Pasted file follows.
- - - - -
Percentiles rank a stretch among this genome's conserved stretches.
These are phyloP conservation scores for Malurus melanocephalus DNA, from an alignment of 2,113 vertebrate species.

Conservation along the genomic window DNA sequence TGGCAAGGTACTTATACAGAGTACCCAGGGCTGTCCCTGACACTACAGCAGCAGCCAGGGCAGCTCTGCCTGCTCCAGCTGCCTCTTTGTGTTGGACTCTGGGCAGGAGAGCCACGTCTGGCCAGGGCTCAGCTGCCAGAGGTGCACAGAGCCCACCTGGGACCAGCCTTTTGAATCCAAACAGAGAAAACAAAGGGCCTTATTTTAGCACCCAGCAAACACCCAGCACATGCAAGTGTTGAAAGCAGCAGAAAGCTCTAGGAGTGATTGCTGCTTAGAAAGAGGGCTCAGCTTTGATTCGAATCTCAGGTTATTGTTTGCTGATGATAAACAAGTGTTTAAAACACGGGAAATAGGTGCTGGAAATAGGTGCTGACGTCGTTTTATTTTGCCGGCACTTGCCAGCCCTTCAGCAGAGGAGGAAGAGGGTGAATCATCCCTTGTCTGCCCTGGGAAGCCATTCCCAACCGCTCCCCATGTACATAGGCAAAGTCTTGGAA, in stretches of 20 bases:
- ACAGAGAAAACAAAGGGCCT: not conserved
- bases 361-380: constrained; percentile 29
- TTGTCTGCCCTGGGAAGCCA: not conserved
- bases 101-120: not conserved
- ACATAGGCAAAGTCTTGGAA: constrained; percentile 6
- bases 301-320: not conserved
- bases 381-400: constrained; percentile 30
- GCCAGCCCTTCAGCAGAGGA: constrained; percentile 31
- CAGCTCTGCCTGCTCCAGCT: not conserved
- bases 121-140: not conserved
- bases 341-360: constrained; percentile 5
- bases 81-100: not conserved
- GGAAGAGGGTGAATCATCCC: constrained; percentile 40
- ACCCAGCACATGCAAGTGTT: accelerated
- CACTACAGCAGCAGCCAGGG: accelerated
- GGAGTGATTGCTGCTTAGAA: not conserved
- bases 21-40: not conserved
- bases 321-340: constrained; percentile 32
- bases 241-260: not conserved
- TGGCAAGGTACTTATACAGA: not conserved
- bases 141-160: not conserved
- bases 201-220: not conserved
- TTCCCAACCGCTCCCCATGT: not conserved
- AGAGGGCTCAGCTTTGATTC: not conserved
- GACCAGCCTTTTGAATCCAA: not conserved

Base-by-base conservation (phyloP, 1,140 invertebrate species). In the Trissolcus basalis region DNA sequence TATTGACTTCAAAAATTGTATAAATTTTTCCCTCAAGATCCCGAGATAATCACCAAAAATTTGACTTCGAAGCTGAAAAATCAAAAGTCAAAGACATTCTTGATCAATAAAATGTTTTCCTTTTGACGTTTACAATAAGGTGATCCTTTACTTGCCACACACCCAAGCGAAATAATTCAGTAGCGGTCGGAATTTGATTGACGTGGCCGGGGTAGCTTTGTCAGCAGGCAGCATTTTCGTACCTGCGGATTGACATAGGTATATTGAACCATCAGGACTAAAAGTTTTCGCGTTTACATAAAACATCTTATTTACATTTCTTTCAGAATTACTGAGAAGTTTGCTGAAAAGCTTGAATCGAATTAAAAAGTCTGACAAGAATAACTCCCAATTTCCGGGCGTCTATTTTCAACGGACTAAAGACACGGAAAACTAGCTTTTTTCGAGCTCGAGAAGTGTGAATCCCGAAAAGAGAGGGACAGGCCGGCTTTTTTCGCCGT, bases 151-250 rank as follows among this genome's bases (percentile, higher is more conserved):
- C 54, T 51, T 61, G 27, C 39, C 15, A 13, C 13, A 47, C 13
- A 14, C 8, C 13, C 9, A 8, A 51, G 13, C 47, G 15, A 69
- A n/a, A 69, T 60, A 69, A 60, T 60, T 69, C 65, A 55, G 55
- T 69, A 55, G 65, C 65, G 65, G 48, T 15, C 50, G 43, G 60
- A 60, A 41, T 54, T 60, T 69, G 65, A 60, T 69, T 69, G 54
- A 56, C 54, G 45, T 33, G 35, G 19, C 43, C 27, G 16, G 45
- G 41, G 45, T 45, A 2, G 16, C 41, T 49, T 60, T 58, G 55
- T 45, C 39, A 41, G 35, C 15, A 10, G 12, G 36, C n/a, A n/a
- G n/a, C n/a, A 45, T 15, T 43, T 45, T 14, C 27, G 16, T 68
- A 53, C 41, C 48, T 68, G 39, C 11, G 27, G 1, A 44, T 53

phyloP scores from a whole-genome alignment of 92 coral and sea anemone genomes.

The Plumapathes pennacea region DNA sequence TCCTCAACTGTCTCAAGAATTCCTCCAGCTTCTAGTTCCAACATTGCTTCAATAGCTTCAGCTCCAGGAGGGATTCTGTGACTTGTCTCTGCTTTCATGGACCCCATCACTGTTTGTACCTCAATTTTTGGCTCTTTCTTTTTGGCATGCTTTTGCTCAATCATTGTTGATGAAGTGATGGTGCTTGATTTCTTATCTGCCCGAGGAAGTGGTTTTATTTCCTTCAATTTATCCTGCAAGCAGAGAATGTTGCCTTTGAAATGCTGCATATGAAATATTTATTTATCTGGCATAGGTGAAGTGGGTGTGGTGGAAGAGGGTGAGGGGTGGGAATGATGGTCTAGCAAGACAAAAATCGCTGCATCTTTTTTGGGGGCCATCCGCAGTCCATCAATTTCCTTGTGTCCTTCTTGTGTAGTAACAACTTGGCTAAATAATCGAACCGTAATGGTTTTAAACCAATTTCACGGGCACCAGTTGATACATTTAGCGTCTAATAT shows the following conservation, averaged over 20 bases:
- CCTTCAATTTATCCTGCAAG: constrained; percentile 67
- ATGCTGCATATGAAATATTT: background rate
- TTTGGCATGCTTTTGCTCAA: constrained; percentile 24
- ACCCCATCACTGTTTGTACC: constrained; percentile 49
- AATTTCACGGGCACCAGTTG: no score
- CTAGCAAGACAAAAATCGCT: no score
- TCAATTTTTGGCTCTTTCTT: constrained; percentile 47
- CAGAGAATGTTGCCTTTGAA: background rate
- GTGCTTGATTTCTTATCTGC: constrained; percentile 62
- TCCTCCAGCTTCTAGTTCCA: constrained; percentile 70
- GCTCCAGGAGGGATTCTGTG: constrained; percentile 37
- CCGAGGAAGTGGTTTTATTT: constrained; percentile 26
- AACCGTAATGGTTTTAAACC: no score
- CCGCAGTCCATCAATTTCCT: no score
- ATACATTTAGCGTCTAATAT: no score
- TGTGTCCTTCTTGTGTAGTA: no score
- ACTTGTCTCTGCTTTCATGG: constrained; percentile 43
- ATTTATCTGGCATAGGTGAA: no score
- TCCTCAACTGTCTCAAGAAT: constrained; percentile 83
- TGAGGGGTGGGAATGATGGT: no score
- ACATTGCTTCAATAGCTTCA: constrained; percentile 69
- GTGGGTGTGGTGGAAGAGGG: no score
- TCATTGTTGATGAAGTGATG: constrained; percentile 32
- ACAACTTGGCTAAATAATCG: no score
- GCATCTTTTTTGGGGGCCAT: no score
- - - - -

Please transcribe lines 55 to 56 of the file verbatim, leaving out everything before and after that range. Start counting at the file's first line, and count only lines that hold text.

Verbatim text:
- CCGCAGTCCATCAATTTCCT: no score
- ATACATTTAGCGTCTAATAT: no score